- What’s on
Melanie Ehler Collopy received her B.A. at Ohio State University and her M.A. at Bowling Green State University, for English literature and language, respectively. Additionally, she was awarded a scholarship to the Prague Summer Program (WMU in conjunction with Karlovy University) for Creative Writing, where she studied poetry under the guidance of Richard Jackson and Michael Collier, and for which she received post-graduate credit. Ehler Collopy’s work has been published in several anthologies: Female Nomad and Friends, Bead Journey, and Resilience (2021 ACU Prize for Poetry).
After completing her education and working at a variety of jobs, Melanie set off backpacking alone around the world, where among many other adventures, she met a handsome Australian who happened to be traveling in the same direction. “Reader, I married him.” They currently live in Roxby Downs, Australia with their two sweet children and one villainous cat.
Melanie is the winner of the 2022 mindshare Published Poetry award for ‘Dear Mind’.
What does this win for your writing mean to you?
For the better part of the last 3 years, I have focused on my craft with little to no concern about publication or prizes. My aspiration was solely to increase the quality of my poetry and to refine my poetic voice. I have now accumulated a body of work that’s of good quality, and I hope winning this prize will eventually lead to the connections needed for me to publish my book.
What inspired your winning work?
Feeling particularly stressed and anxious one day, the thought that I need a holiday popped into my head. But just as quickly, I dismissed the notion because it’s not a place I desperately need to escape, but rather, my own hyper-vigilant mind. In the poem “Dear Mind,” this thought takes a fanciful turn, with my mind and body parting ways, one of them going on holiday while the other stays behind in my everyday life. If you read the poem carefully, you will also see mention of how anxiety (and what I’m pretty sure is undiagnosed C-PTSD) came into my life. Like a number of people suffering poor mental health, my anxiety is a fallout from trauma.
What drives you to write?
My childhood home was unpredictable, and occasionally violent. As a child, I was warned to never speak about what happened at home. I was even prohibited from keeping a diary. But as an adult, I finally found my voice, and I can use it to bear witness on an important subject that’s largely been ignored and treated as taboo. I am the end of a line of generational trauma. My story aches to be told.
How do you incorporate writing into the rest of your life?
Being a stay-at-home mum ~sounds~ like a great gig for a writing life, but anyone who’s been primary caregiver to very young children will quickly disabuse you of that notion. The only time I can focus on writing without interruption are the few hours (4-8 hours a week) that the local creche is open. That’s part of the reason why I have been focusing on poetry rather than novels or long fiction. If I write the rough draft and maybe even a 2nd draft during my free hour in the morning, I can spend the rest of the day mulling over the ideas, line arrangement, etc. while also addressing the mundanity of household chores.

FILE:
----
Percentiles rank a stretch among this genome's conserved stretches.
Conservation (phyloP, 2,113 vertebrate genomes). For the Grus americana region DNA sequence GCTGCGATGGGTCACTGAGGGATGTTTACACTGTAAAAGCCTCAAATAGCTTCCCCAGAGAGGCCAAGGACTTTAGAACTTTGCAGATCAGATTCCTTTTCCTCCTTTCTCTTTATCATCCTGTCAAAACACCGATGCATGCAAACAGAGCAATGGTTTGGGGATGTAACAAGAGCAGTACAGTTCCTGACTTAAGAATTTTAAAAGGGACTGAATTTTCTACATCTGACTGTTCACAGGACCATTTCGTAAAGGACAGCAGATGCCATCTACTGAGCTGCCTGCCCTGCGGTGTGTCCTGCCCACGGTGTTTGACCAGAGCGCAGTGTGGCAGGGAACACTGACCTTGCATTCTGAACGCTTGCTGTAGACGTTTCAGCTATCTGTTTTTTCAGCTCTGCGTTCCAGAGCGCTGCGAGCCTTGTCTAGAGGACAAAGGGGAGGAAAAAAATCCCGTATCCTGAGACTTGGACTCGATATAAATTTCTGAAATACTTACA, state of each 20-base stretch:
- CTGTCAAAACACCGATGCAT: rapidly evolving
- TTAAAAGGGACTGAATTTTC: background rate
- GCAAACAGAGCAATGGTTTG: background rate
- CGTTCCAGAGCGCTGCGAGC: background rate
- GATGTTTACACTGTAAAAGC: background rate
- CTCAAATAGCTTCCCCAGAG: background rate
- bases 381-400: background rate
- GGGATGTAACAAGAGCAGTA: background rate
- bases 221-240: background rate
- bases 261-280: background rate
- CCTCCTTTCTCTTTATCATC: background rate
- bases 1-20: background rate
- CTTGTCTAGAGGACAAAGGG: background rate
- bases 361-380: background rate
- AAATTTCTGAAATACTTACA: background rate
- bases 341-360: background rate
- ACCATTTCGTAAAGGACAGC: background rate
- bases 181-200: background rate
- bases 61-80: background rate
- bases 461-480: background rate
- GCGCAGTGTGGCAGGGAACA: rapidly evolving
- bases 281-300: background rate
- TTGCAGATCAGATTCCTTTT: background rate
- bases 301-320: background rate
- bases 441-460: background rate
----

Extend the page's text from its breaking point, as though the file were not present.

Which other writers have inspired or influenced your work?
Louise Gluck’s Wild Iris is the most exquisite book of poetry I’ve read. Stephen Dunn and Naomi Shihab Nye are also poets whose works I read with absolute delight.
My first love, though, was Lord Alfred Tennyson. I was maybe 14 or 15 years old and just becoming interested in verse. Tennyson was, if I remember correctly, the only book of poetry available in my hometown library (in rural Ohio). It was an absolute TOME. Bound in mustard-coloured covers and with pages edged in scarlet. 843 pages. Printed in 1882. Too big to fit inside my schoolbag, I would balance the book on the front handlebars of my bicycle and pedal back and forth from library to home, and then back to library again to in an endless cycle of renewal. When the library finally considered it outdated enough to discard, I purchased it in their book sale. It’s now a treasured part of my book collection.
Have you faced any barriers establishing yourself as a writer, and if yes, how have you overcome them?
My biggest obstacle is myself.
What are you hoping to achieve with your writing?
When I was a young adult, I trawled library shelves searching for anything that might reflect life as I knew it, the life of someone being raised by a mentally ill mother. While there are occasional texts on the psychological aspects of maternal abuse stemming from mental illness, I couldn’t find any books written from the viewpoint of the children, which was what I craved. Now, I can BE that author, write that book, give my testimony to the next person who seeks it. My poems themselves are sometimes oblique regarding their purpose, but this is the emotional truth and driving force behind them.
What advice would you give other writers who are just starting out?
There’s no better way to learn than by studying the masters, whether in an academic setting or by yourself, so read as much good poetry as possible.
Read our interview with another mindshare Creative Writing 2022 award winner, Lúcia, here.